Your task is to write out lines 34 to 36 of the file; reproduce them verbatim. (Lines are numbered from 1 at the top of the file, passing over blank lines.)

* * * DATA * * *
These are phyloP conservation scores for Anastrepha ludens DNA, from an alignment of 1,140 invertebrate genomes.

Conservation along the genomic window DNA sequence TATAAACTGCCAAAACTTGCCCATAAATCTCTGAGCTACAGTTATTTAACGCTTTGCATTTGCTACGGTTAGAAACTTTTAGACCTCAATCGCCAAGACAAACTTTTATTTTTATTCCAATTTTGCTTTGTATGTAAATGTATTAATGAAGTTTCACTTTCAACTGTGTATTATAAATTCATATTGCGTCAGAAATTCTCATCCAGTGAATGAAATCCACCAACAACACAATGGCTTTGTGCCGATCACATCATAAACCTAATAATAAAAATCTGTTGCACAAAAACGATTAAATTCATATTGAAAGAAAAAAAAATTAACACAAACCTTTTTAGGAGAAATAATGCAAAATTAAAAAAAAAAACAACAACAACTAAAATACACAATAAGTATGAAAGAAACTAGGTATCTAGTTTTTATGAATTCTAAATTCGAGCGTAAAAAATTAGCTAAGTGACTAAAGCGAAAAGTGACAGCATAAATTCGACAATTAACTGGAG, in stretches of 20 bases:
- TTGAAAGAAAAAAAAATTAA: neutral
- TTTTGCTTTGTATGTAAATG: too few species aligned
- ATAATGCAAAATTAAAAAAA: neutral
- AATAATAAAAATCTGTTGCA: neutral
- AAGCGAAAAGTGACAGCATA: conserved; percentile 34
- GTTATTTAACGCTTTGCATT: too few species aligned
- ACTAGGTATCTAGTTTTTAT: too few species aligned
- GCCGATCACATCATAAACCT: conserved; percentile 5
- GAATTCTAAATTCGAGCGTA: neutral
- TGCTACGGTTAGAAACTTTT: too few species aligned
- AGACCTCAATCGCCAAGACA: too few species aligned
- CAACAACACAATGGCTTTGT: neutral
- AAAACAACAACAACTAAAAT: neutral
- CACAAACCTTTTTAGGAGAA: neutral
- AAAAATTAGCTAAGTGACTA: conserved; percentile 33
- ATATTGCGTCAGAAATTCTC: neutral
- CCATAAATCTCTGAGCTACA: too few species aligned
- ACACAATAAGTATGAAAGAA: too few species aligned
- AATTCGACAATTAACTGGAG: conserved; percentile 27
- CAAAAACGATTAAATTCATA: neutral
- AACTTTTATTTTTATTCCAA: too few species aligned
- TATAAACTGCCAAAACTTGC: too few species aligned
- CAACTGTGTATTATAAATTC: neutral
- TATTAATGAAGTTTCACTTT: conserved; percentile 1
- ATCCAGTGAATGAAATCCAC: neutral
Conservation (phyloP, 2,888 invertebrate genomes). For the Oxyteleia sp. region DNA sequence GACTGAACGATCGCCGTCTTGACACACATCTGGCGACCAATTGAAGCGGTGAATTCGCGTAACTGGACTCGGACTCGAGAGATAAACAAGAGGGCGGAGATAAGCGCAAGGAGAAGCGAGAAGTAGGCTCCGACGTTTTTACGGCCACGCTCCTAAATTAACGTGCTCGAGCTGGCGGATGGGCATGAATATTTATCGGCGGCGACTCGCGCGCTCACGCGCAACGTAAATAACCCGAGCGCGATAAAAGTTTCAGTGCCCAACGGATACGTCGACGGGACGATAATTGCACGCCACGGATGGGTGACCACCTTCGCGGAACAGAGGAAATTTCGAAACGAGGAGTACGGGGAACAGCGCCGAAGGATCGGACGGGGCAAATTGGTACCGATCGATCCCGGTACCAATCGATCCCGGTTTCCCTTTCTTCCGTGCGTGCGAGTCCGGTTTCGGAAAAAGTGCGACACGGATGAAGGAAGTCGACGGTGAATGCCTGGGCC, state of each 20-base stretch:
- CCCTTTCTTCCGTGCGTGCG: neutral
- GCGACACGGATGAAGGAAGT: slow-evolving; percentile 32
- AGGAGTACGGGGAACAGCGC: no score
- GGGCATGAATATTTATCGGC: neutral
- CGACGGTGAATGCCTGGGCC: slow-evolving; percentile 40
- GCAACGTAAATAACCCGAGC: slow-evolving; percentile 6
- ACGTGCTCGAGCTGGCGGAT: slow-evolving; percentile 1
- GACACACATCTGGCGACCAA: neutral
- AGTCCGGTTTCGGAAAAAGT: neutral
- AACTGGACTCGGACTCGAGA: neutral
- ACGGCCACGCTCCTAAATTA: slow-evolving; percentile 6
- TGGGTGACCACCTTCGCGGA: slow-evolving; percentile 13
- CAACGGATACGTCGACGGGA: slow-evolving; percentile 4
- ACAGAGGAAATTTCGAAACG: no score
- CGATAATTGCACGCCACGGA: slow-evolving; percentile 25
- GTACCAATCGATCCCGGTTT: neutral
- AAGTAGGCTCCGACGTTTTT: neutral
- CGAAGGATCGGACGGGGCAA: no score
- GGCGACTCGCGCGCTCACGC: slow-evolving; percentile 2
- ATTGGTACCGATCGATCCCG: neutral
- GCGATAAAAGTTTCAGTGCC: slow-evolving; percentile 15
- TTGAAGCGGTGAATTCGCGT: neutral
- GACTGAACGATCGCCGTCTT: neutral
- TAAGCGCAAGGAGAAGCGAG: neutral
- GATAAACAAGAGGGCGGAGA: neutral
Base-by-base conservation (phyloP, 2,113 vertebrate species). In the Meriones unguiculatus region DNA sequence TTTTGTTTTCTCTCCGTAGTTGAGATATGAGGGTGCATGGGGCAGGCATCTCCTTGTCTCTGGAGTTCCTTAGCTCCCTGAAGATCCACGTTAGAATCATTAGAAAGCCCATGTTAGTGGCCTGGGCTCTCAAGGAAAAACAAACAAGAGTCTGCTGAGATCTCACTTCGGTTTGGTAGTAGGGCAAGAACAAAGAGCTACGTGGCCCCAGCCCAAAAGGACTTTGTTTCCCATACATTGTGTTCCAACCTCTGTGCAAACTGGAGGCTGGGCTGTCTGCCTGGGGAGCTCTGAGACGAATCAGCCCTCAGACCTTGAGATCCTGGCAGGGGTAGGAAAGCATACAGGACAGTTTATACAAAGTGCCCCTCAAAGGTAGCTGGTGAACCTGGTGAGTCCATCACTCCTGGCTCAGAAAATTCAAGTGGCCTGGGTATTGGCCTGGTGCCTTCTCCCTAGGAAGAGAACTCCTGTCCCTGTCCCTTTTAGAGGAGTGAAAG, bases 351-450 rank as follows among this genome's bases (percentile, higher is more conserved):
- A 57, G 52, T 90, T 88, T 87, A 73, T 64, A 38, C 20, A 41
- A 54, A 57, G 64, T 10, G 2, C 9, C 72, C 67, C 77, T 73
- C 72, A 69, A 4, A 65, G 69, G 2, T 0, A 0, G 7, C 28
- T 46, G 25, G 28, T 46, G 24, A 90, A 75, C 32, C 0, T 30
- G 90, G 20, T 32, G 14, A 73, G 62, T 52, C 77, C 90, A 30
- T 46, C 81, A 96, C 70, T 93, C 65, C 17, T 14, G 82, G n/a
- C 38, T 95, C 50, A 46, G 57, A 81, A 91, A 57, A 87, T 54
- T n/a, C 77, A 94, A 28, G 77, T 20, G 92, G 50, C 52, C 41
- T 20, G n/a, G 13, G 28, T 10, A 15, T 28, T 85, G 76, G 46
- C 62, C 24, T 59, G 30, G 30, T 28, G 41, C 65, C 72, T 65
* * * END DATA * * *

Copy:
- GCAACGTAAATAACCCGAGC: slow-evolving; percentile 6
- ACGTGCTCGAGCTGGCGGAT: slow-evolving; percentile 1
- GACACACATCTGGCGACCAA: neutral